A somewhat plodding account of the brief flowering of what the publisher in a burst of hopeful hyperbole describes as ""the...


THE EUSTON ROAD SCHOOL: A Study in Objective Painting

A somewhat plodding account of the brief flowering of what the publisher in a burst of hopeful hyperbole describes as ""the last bohemia in Britain's Bloomsbury."" Readers expecting tales of bourgeois-baiting in the tradition of such truly bohemian British artists as Vanessa Bell, Duncan Grant, Walter Sickert and Augustus John are in for a sharp disappointment. The founders of the Euston Road School--Victor Pasmore, William Coldstream and Claude Rogers--prove to be, in Laughton's telling, a pallid bunch. More importantly, from the evidence of the 17 color and 218 black-and-white reproductions included here, their paintings and those of their handful of followers are equally uncontroversial--competently composed and executed portraits, landscapes and still lifes in the realist mode. Eschewing the abstractionist and surrealist credos that dominated British art in the mid-1930's, Pasmore, Coldstream and Rogers formulated an artistic theory they dubbed ""objective realism,"" which drew inspiration from the works of CÉzanne and Degas. The three main tenets of their school were (1) precise measurement in transcribing the three-dimensional subject to the two-dimensional canvas; (2) limitation of the range of brushstrokes employed, and (3) strict adherence to external reality in the choice of subject matter. Having established an art school on London's Euston Road, the trio of painters was soon joined by Graham Bell, whose militant leftist beliefs must at least have added a bit of excitement to the ordinarily stodgy atmosphere. Among the students who enrolled in the early days were the American Kenneth Ross; Jack Shadbolt, today a Canadian abstract expressionist; and even Augustus John's daughter Vivien; and Angelica Bell, the child of Vanessa Bell and Duncan Grant. It is perhaps indicative that none of these students perpetuated the artistic goals of their early mentors. The outbreak of WW II spelled the end, to all intents and purposes, of the group. In sum, an overextended analysis of an extremely minor manifestation of antimodernist theory among the English derriere-garde. Possibly of interest to dedicated art historians with a penchant for the obscure.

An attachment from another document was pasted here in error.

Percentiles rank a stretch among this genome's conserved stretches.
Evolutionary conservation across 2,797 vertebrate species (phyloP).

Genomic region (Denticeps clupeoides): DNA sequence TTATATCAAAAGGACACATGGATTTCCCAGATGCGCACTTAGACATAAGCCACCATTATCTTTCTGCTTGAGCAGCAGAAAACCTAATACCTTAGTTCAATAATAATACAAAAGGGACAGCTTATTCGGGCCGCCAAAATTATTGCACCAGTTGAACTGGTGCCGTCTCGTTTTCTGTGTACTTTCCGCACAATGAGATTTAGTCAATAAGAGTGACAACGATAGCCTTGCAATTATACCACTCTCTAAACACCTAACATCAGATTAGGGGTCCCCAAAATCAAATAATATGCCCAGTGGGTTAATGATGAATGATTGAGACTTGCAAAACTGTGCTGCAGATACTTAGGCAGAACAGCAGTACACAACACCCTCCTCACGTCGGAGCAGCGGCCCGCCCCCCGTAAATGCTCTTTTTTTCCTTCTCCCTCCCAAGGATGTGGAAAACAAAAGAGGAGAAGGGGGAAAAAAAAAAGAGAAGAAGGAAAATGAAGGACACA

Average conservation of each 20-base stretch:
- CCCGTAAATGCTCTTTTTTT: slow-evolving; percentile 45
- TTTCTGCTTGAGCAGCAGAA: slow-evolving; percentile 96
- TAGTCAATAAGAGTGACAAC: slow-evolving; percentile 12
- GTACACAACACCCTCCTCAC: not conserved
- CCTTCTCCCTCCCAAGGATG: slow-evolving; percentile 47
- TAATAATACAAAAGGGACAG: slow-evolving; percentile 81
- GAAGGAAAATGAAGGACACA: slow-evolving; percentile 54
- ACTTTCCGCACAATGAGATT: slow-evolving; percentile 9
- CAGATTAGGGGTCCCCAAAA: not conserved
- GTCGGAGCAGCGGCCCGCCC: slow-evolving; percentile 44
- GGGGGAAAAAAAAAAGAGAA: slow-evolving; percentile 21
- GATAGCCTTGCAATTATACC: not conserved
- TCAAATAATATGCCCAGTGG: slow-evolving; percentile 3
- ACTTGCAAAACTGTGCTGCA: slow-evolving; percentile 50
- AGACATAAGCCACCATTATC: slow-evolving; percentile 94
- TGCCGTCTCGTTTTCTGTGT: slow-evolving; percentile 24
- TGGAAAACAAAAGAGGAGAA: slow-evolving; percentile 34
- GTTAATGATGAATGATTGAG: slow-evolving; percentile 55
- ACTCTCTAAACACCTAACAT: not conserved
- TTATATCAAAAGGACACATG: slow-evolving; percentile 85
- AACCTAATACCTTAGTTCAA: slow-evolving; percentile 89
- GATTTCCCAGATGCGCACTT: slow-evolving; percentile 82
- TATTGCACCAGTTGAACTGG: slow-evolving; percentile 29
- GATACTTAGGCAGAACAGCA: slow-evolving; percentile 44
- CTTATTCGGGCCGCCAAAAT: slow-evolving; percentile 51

Pub Date: March 1, 1987


Page Count: -

Publisher: Scolar--dist. by Gower (Old Post Rd., Brookfield, VT 05036)

Review Posted Online: N/A

Kirkus Reviews Issue: Feb. 15, 1987